I love making music videos. I’ve been lucky that directors have sort of magically appeared in my life at the right times for the right projects. Usually I come up with a concept (or with the “Money” video the producer First Born actually suggested the idea to me) and then I’m involved in pretty much every creative aspect from wardrobe to set design after that.
On the Hydra video I put together the makeup and wardrobe boards, hired hair, makeup, dancers and choreographer and location scouted with director Tamara Arroba. My creative assistant Daumante Kaveckaite and I designed the set, building the shrine as well as the white paneling you see in some of the dance sequences.
In “Money” director Danny Drysdale and I got all of the set pieces from thrift stores and Daumante and I made the money sushi and oragami. Neither of us knew how to even make rice before that video!
What was it like putting together your EP, “Ego”? Did anything surprise you about the making of this collection?
I didn’t begin “Ego” as a multimedia album, but there was so much to unpack in these five ideas that I just kept creating more and more, so that’s how the art pieces, spoken word and music videos came about. I was surprised that I could draw decently. I was surprised at how much I loved performing spoken word. I was surprised at how much I loved creating mini documentaries and how much I enjoyed editing film. I’m thankful to this project for showing me all of these creative outlets I never knew I loved.
What has it been like keeping up with your social media accounts and all of the different platforms? Is it hard to stay up to date on it all? What would you say is your favorite way to connect with your fans now?
Yeah social media is such a tough thing on the psyche. I love creating a world for this project to live in so in that way making content that fits into that world aesthetically is artistically fulfilling. But it’s stressful thinking about numbers and interaction and all that bullshit. And yeah keeping up and making enough content to be posting constantly. It’s a lot. I just want to create I don’t want to think about that stuff.
Really I connect most with my fans through my live show.
Who are some of your favorite artists or rather, what musicians have continued to inspire you and your music? Who would you absolutely still love to work with in the future?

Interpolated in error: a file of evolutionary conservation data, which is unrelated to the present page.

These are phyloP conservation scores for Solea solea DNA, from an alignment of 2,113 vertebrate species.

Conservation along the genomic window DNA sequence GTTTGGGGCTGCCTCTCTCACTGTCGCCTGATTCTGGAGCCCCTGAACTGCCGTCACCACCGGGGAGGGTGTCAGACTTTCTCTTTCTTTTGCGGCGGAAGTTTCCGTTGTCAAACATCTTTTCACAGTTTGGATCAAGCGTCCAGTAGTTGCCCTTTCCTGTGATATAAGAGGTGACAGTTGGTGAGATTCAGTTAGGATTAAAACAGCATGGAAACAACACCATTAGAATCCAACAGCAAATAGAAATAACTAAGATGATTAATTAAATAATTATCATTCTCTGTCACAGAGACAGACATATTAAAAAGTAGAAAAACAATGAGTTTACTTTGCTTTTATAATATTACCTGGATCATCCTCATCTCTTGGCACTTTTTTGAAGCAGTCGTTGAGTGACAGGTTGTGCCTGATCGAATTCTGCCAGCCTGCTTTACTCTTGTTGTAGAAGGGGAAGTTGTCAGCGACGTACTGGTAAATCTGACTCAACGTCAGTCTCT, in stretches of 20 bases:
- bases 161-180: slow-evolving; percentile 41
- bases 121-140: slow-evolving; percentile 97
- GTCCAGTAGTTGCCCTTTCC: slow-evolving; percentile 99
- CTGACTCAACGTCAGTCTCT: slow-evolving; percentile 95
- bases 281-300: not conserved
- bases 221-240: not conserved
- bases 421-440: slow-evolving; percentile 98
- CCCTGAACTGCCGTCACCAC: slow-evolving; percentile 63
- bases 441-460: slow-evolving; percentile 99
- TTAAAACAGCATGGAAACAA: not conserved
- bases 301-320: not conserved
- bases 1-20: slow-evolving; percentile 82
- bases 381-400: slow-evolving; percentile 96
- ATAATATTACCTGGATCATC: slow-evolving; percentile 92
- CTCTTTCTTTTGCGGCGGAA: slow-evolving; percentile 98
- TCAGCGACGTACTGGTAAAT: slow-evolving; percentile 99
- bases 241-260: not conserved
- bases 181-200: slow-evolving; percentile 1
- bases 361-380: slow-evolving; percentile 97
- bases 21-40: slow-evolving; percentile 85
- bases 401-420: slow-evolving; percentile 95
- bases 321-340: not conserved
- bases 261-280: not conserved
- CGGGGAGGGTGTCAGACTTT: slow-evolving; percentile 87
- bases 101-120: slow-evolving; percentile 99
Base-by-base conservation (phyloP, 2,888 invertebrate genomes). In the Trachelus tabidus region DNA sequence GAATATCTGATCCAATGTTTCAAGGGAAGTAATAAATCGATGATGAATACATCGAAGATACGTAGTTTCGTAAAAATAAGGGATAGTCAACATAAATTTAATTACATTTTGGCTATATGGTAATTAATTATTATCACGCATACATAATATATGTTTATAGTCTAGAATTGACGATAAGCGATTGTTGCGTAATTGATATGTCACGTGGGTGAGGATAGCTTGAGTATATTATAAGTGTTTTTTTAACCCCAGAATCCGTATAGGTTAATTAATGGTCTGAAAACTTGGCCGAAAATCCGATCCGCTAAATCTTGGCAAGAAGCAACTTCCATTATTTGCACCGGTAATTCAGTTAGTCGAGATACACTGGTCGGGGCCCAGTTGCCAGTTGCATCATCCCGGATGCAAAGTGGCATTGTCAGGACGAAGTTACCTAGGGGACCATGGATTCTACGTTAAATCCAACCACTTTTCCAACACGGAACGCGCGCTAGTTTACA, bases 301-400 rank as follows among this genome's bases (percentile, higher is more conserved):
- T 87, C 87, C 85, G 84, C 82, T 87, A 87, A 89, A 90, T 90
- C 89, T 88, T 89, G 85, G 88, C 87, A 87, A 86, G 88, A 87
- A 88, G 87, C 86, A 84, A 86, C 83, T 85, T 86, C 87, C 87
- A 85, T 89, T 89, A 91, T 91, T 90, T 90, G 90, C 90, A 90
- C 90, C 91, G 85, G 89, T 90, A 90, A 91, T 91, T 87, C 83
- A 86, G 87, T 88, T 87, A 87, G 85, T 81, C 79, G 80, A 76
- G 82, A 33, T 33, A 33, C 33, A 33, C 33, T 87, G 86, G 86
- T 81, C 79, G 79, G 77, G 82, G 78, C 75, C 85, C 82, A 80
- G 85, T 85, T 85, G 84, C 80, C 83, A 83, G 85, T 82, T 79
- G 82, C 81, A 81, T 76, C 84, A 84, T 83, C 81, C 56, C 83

My biggest inspirations have probably been Regina Spektor, Bjork and St. Vincent. I would love to work with FINNEAS in the future I really love his production work for Billie.
Where can fans see you perform next? Do you have any kind of a 2019 tour scheduled yet?
I have a series of museum style pop ups called “The Ego Experience” that I’ll be doing in select cities over the summer in leu of a tour.
If you had an unlimited budget and your schedule was free, what would your dream music video look like?
It would be the story of Exodus and I would be the golden calf.
If you were going to be stranded on a deserted island, what musical item would you take with you and why?
Man I’m bad at these questions because I think about it too logistically. I would take a piano but it would go out of tune so quickly with the sea air and anticipated humidity of said island.
If your music was going to be featured on any TV show that is currently on right now, which would you love it to be on? Or if you prefer, what is a movie that you love that you wish your music was featured in?
Probably Shameless or Handmaids Tale.
At the end of the day, what do you hope people take away from your music?
My goal is to help people address internal struggle because I think internal struggle is the reason for all external conflict. Society has associated so much shame with internal struggle so we learn to suppress those emotions instead of addressing them, and then they appear out of our subconscious in violent and destructive ways. I think it’s honestly the core of all of our problems. I hope my music and message can help people sort through the tough, dark, hidden things inside themselves.